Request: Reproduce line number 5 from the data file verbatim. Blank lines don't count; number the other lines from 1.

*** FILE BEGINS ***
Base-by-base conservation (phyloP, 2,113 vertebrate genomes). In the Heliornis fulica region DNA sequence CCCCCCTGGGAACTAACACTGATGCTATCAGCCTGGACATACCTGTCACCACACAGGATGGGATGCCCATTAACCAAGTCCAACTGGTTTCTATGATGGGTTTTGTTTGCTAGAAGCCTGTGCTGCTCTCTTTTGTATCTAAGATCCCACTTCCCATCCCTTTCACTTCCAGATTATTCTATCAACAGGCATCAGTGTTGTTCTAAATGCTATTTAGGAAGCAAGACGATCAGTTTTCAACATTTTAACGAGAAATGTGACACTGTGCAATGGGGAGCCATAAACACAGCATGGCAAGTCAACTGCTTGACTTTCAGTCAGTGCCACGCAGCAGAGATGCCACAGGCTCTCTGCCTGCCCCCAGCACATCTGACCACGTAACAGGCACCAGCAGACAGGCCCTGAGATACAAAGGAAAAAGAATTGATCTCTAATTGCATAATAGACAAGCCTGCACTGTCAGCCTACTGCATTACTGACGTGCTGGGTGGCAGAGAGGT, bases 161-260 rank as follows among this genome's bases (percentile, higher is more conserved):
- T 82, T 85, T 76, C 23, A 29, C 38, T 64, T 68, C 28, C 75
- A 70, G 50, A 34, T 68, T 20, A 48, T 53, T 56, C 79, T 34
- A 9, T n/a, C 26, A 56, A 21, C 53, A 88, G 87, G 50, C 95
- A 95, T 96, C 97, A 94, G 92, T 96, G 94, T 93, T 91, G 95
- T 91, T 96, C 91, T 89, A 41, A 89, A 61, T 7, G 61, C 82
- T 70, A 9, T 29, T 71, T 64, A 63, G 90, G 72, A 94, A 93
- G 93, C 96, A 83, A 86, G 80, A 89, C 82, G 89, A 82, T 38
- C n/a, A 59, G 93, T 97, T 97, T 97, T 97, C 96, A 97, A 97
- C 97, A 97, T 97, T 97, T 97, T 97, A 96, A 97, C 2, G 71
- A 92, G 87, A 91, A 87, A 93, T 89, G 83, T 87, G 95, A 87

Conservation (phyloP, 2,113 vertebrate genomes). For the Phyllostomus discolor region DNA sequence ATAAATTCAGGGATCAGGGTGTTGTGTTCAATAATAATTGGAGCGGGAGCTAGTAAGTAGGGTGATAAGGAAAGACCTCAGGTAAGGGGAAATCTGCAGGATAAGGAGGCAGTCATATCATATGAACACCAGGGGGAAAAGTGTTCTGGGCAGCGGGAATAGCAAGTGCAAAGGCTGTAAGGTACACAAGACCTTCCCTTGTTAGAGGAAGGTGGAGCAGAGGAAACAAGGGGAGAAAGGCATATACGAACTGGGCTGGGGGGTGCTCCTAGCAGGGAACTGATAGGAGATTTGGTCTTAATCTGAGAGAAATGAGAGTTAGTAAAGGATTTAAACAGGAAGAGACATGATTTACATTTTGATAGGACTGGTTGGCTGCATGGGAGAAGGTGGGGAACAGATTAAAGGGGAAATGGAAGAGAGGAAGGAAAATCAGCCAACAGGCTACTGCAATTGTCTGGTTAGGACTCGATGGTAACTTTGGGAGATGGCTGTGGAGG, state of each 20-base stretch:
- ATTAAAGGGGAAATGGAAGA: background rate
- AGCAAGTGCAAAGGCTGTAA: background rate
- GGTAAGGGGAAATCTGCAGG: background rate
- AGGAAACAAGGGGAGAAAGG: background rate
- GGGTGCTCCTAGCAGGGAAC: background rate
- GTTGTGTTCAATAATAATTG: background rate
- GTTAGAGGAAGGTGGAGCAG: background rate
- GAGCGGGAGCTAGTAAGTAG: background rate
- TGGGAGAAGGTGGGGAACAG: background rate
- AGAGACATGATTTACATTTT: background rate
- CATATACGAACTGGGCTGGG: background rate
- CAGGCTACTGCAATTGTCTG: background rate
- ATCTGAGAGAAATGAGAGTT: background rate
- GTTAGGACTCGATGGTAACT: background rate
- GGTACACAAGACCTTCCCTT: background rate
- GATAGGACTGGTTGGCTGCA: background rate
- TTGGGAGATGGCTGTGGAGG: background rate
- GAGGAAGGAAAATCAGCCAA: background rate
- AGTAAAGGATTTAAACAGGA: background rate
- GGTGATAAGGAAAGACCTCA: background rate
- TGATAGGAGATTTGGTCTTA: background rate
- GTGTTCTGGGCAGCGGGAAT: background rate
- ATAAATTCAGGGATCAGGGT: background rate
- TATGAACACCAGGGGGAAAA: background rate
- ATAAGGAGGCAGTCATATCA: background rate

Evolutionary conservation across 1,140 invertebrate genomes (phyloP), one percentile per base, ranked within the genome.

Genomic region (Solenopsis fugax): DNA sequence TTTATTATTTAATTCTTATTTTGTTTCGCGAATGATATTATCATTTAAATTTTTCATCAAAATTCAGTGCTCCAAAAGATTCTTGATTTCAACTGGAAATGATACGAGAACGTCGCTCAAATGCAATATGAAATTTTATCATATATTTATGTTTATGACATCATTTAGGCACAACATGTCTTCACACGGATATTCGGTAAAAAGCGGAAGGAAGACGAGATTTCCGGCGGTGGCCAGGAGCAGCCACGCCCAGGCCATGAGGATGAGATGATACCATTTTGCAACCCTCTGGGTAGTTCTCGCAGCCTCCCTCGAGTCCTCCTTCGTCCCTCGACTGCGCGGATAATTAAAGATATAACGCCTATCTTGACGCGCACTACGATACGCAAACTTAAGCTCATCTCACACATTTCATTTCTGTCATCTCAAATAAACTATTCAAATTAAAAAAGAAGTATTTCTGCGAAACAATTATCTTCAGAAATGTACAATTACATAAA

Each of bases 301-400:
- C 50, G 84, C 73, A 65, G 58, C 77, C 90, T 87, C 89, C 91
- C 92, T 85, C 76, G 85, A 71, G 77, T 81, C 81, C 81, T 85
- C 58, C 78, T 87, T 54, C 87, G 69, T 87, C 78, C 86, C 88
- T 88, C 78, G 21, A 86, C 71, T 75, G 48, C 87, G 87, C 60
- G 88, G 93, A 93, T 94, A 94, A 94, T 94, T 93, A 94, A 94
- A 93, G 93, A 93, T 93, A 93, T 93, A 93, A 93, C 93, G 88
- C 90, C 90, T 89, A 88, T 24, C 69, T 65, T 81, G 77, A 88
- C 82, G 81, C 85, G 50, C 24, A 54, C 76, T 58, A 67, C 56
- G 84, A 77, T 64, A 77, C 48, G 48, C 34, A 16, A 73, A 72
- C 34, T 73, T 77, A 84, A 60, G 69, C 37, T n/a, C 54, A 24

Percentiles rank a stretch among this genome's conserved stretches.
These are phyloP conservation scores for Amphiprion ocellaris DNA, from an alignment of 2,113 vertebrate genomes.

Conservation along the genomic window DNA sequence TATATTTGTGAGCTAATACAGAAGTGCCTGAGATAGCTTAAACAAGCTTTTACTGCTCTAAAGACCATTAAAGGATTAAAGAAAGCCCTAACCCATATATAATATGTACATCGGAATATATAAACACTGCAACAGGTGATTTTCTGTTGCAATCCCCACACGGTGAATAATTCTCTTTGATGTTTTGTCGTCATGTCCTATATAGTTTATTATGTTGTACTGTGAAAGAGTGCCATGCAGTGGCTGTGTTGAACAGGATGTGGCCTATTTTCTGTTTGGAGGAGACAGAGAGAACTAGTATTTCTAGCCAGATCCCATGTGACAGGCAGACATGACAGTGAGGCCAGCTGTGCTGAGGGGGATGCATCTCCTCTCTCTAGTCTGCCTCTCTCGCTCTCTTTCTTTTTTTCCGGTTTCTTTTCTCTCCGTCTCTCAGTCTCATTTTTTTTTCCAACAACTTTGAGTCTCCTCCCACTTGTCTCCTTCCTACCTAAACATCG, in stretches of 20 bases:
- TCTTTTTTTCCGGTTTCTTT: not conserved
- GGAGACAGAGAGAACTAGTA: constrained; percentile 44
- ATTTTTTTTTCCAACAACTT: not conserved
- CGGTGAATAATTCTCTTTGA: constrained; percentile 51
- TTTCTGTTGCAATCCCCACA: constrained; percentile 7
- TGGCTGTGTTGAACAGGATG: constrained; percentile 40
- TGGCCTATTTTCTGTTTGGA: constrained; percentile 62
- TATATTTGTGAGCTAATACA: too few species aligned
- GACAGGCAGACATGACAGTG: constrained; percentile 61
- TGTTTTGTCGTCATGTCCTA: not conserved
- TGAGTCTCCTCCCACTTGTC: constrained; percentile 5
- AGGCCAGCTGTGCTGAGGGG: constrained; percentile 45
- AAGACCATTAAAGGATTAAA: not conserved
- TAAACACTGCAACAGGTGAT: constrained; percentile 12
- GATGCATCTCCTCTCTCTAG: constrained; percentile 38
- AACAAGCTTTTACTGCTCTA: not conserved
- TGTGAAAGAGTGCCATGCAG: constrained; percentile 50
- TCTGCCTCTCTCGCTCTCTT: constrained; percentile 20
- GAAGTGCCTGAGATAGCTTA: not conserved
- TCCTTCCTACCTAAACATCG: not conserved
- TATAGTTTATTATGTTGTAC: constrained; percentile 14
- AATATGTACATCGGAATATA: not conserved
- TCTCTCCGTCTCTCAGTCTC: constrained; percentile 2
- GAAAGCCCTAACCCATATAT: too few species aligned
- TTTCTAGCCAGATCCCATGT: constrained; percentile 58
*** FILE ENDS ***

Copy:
- A 95, T 96, C 97, A 94, G 92, T 96, G 94, T 93, T 91, G 95